Is it a wire or a wall?

Discussion in 'My Work In Progress' started by dcyale, Mar 29, 2013.

  1. dcyale
    dcyale Well-Known Member
    Here is a picture of a model I recently printed:

    [​IMG]

    [​IMG]

    I suspected the missing part of the chair was due to me messing up face orientation (and if I had looked closer at the Shapeways render I would have noticed a problem before printing), I beefed it up a little, and ran it through Meshlabs cloud service, and added a couple new chairs to another FUD model I was printing. This time I was told the chair back was too thin as it was made of thin wires.

    The question I posed to customer service, and didn't get a clear answer, is when if part of a structure a bunch of wires and when is it a wall with holes? I can make the chair back parts 50% bigger to make them legal wires, but it might look better if I made wider pieces.

    And pointing out that it printed before, apparently without problems, didn't help.

    I was pretty happy with the chair (except the missing piece) and was looking forward to getting a corrected version I could clean and paint.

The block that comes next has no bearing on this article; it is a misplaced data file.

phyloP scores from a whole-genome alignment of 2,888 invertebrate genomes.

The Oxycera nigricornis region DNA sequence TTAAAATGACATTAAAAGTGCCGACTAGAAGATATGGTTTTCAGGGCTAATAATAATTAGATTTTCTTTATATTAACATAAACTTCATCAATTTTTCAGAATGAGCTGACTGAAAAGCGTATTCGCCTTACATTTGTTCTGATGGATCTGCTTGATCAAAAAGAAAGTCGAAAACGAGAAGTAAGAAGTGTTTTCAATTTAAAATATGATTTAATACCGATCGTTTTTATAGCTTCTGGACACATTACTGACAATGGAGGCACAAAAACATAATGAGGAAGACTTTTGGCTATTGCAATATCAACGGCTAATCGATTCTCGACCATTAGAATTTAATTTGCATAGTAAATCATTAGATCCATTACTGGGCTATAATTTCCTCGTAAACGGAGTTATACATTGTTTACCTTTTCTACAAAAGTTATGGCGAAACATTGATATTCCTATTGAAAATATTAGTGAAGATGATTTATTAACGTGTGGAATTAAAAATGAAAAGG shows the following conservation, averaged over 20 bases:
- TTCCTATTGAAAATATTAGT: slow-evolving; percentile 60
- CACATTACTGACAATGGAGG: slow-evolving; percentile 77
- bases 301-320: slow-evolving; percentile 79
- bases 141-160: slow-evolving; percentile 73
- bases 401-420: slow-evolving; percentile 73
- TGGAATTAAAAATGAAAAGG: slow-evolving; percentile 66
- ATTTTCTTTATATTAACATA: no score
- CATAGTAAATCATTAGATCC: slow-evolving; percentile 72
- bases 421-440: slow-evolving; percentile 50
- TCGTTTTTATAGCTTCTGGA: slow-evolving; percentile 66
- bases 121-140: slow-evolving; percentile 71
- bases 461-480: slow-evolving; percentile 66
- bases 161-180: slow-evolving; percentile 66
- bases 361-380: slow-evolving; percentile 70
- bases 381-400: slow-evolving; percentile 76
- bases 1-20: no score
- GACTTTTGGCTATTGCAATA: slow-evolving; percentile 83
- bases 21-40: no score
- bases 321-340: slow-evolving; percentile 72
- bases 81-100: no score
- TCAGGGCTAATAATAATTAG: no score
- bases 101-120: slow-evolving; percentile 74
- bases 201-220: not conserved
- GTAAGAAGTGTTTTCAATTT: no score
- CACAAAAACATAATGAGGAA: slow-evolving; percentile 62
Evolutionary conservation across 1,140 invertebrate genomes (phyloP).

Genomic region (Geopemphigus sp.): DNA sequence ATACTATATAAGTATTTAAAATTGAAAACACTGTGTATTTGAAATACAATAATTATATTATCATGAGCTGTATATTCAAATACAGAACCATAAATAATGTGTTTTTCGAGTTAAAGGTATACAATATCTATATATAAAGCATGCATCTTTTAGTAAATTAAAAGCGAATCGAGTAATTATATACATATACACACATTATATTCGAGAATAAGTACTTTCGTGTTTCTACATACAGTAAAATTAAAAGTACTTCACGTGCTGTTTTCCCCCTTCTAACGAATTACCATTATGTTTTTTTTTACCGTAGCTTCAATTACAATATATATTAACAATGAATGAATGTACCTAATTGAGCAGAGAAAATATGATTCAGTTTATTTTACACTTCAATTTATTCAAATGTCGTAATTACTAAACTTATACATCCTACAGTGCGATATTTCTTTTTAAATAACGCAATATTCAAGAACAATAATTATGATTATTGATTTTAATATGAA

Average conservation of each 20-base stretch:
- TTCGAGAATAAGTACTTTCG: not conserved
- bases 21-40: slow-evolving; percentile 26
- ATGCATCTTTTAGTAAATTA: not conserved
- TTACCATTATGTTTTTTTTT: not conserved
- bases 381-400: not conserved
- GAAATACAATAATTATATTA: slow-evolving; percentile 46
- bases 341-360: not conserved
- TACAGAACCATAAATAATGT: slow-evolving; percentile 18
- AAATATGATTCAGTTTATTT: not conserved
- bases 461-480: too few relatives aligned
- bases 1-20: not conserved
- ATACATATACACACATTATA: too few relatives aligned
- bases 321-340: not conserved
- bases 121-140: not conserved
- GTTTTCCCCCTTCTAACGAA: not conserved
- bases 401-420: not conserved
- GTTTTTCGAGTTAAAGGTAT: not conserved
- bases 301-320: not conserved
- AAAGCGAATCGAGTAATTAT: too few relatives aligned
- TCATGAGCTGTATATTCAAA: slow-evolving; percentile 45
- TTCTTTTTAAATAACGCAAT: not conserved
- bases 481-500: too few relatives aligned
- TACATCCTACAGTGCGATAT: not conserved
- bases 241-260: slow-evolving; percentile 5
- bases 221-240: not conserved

Any suggestions?
     
  2. stop4stuff
    stop4stuff Well-Known Member
    I would suggest you send Shapeways CS the images in your post and ask again what the issue really is.

    It does seem to me that as Shapeways are growing and bringing in new printers, both in-house and 3rd party production partners, that the model is checked every time it goes to a different printer. It may be that the operators who check the models don't communicate much or share advice & tips.

    To me, a wire is a wire if it has a unfrom cross-section, be it round or square. Anything else, such as your chairs should be treated as a wall because the cross-section is not uniform - I have had exactly the same issue with the window framework (0.3 x 0.5mm cross section) on one OO scale telephone box, another with the same window frame structure but bigger 'window spaces' printed fine as did the 'problem' model before - the rejection was 'the risk of breaking', not that it did break during printing, cleaning or whatever, but just the risk of breaking :rolleyes:
    Paul